The Myth of Recovery,

I read a article that on the surface seemed to some in the autism community at least more positive which is a bit of a sad commentary on what we have become used to. The article is here: http://seattlemag.com/article/autism-identity-or-disability?page=0%2C1 . It contains perhaps the most damaging notion for both adults and children on the autistic spectrum. That recovery is possible. They often put it another way that we can be recovered like some junked guitar found in the dump I guess. I don’t know.

I understand people need hope. Even if your child falls on the end of the spectrum where people mainly just think they are extremely strange I know a parent struggles. Nature conditions parents I think to have dreams for their children and then a doctor comes along and puts a label or two or three on the carrier of those dreams and well I can only imagine it must be very hard.

A good parent learns I suppose to be open to dreaming a new dream. Altering it often. Ideally realizing as pretty well every parent no matter what kind of child you get that this child is not on the planet to do the things you didn’t get to, go that one step further than anyone n the family has before or demonstrate they too have a cherished family gift for whatever.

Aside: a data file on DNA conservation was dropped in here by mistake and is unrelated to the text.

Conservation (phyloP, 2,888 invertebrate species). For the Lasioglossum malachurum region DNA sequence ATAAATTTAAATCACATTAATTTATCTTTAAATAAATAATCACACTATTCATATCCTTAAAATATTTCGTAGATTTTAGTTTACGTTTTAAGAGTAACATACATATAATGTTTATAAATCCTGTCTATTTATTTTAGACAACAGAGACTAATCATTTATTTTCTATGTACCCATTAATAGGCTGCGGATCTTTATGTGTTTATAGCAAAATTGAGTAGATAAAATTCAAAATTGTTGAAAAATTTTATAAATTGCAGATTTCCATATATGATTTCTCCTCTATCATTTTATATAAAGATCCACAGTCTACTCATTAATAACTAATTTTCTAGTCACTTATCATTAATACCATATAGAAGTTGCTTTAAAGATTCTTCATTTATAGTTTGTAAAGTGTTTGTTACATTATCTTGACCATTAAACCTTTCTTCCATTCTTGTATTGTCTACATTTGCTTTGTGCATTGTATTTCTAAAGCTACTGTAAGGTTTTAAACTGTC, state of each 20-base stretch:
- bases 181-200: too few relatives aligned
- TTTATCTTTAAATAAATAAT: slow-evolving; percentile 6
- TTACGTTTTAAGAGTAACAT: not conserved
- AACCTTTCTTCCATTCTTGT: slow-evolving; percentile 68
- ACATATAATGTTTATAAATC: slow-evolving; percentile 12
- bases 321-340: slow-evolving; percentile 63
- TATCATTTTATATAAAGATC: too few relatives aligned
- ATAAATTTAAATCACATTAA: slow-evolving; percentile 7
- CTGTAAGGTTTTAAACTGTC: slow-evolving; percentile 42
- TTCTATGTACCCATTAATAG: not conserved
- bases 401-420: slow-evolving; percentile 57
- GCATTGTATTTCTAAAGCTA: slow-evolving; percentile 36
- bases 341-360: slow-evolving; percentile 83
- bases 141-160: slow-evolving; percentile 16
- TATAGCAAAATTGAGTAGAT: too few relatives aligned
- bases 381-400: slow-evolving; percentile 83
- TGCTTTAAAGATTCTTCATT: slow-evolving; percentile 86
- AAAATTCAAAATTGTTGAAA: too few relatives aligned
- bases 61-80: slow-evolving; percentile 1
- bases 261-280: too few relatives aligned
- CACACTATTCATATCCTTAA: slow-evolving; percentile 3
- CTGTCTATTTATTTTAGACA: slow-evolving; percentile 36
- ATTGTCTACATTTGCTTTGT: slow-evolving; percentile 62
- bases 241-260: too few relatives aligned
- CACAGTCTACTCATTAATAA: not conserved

I will never know what it is to be a parent, let alone a parent with a child with an Autistic Spectrum Disorder. I do meet a lot both online and in person. The internet being a bit of a mixed blessing for a hermit.

Recovery is perhaps the most damaging to people who occupy they part of the spectrum I do. We have technically competencies in language and a normal or insanely high IQ. I have a degree which was often on the wish list of parents who would come into a an autism chat many years ago.

By the things focused in in that article I have recovered and this was indeed the notion of my youth (which is holding up services a bit as no one with an adequate grasp of the DSM seems to be employed by the agency making the decision) You finished speech therapy and someone, somewhere declared your autism residual and your parents had already been cautioned that mentioning the word would cause backsliding so you spent time with this weird notion the word somehow applied to you but if you brought it up or heck even dared to read a book about it your parents would yell that you were not autistic. This always seemed odd to me as the only people I knew like me were in those books and I read the first one when I was 5. Protected then from being yelled at by the fear it would send me under a table or down to my crazy kart fro 2000 of so laps of the basement.